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Strawberry-Rhubarb Crisp

As you saw from the first CSA of the summer, I received a bundle of rhubarb and had no idea what to do with it. After a bit of thinking and a purchase of a quart of strawberries from the market, I decided to go with the ‘strawberry-rhubarb’ route and make a dessert. I know, I know – desserts on this blog are (sadly) few and far between.

I decided to research crumbles and crisps to see what I could come up with, especially with not having a lot of ‘extra’ ingredients on hand in my pantry. All I needed to buy for this recipe was some quick oats – and since I needed to go to the store to get coffee anyways, I could easily get my hands on the exact amount I needed from their bulk ingredient section. We all know I have to have my coffee…so I consider this a win.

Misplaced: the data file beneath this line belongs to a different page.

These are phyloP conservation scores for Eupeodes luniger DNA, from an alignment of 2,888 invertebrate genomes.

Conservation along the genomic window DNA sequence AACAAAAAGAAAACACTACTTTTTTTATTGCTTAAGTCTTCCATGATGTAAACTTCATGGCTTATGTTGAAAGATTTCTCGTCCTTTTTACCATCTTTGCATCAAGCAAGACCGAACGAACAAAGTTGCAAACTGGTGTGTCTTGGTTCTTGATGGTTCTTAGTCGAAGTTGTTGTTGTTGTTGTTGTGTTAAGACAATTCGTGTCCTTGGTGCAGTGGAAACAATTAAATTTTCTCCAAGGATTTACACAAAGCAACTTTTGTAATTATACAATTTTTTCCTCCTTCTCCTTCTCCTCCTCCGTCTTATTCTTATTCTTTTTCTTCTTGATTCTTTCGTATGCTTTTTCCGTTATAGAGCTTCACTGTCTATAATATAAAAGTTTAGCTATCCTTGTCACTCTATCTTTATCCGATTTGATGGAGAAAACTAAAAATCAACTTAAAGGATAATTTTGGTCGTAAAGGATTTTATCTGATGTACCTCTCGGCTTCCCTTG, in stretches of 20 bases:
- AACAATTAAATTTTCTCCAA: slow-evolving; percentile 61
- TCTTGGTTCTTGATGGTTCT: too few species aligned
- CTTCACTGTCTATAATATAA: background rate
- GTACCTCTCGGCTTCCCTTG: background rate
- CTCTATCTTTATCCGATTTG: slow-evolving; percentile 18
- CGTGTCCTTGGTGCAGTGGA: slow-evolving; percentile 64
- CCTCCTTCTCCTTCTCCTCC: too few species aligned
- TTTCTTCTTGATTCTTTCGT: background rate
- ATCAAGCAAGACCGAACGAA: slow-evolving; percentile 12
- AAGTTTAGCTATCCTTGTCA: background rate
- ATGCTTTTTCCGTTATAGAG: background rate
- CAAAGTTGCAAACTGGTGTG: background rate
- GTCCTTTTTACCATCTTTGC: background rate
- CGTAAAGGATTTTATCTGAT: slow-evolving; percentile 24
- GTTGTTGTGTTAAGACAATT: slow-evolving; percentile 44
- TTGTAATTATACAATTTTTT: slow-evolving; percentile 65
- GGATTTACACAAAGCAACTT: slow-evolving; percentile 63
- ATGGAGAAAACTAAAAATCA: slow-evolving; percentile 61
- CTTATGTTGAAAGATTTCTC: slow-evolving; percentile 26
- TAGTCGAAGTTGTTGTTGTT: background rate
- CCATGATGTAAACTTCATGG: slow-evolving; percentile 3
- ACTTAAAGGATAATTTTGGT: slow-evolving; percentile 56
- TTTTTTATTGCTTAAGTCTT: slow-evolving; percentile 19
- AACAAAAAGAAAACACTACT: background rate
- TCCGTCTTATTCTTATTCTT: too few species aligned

ANYWAYS – here’s a dessert for anyone who is holding on to the tail end of strawberry and rhubarb season tightly. I admit, it does have a lot of sugar in it…but it’s well worth it when it’s all done baking.

Old-Fashioned Strawberry-Rhubarb Crisp

from Food & Wine

For the Filling:

  • 2 lb rhubarb stalks, sliced into small 1/2 inch pieces
  • 1 1/4 cups sugar
  • 1 lb strawberries, hulled & quartered
  • 3 tbsp cornstarch
  • 2 tsp lemon juice
  • 1 tsp vanilla extract

For the Topping:

  • 1 stick (or 4 oz) unsalted butter, softened
  • 1 1/2 cups light brown sugar
  • 1 1/2 cups all-purpose
  • 1 1/4 cups quick oats
  • 3 tbsp canola oil
  • 1 1/2 tsp cinnamon
  • 3/4 tsp salt
  1. Make the topping: Combine all of the topping ingredients into a medium bowl. Use the dough hook on your KitchenAid mixer, a pastry blender, or your fingers, to mix everything together until large crumbs form. You CAN make this a day ahead of time and refrigerate overnight; make sure you bring it to room temperature before using.
  2. Preheat the oven to 375*. In a bowl, toss the rhubarb and 3/4 cup of the sugar, and let it stand for 15 minutes (stirring occasionally). In another bowl, toss the strawberries with the remain 1/2 cup sugar and let stand for 10 minutes, also stirring occasionally.